Will froze. Laughter. He could hear laughter. Carefree and infectious, it drifted down from the trees in front of him. Washing over him like a cool breeze, loosening despairs grip before its final spell was cast. He ran. The beasts around him broke ranks, guttural barks and growls followed him as he sprinted through the trees.

Amongst the chorus of noise, was a deeper howl, something far more primal and frightening. Will had never heard it before, and it was closing. He screeched to a halt at a narrow ravine, its sheer sides falling away to a dry river bed far below.

The jump was too much, he would never make it. The laughter floated through the trees on the far side, calling to him, daring him onward. He knew if he looked back he would be lost.

He jumped.

Will leapt in his seat at his daughter’s touch, wrenched from his disquiet.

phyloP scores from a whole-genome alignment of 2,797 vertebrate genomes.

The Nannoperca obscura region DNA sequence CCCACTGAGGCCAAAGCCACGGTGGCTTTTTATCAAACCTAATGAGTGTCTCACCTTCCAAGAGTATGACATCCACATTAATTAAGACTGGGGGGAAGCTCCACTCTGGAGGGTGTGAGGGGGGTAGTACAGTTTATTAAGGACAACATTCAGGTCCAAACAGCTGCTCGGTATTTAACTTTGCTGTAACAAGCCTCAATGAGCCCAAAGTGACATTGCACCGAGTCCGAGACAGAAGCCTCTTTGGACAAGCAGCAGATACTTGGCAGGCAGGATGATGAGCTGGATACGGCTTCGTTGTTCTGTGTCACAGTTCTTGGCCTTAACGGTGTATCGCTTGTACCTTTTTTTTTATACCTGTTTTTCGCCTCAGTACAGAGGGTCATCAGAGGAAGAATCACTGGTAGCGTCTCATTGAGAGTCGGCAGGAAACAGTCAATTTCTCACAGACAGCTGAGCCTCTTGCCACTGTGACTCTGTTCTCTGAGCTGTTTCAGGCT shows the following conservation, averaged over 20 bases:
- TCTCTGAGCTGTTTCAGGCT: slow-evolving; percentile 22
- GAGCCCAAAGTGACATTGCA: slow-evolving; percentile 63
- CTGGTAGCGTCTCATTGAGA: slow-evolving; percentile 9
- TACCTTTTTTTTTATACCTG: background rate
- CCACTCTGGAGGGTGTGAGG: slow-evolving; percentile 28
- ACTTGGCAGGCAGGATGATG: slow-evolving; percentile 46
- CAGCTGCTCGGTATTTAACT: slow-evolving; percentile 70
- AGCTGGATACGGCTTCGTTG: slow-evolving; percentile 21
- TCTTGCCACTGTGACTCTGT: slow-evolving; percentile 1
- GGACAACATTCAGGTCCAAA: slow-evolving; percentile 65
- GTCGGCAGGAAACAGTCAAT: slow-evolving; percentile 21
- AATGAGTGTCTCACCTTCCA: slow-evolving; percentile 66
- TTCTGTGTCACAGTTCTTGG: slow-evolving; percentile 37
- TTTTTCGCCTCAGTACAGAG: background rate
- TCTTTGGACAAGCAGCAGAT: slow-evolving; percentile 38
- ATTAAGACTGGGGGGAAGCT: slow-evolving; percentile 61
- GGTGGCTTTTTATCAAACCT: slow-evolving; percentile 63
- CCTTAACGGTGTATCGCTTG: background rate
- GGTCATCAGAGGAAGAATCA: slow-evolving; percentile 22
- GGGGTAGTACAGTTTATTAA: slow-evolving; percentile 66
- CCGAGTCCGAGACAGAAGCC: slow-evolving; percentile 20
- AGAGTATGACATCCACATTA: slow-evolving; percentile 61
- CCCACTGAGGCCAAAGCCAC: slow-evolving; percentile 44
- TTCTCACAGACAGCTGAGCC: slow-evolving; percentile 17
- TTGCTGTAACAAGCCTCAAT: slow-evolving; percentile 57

‘What did you say little Boo?’

‘Is today a bad day Daddy?’ her tiny curls framed a frowning face.

He was thrown by her question. ‘Why would you ask that?’

‘Mommy said Daddy has bad days, but I was not to worry. I think I am old enough to worry if I want to.’

‘No, today is a good day’. He forced a smile, but he could see it convinced her not a jot.

She took his hand and led him to the swings. She paused, glancing back before he pushed her, higher and higher. He heard that laugh again, that beautiful lyrical song, and he smiled.

Will dared not look behind him, but in this moment he didn’t have to.

Brian on Google+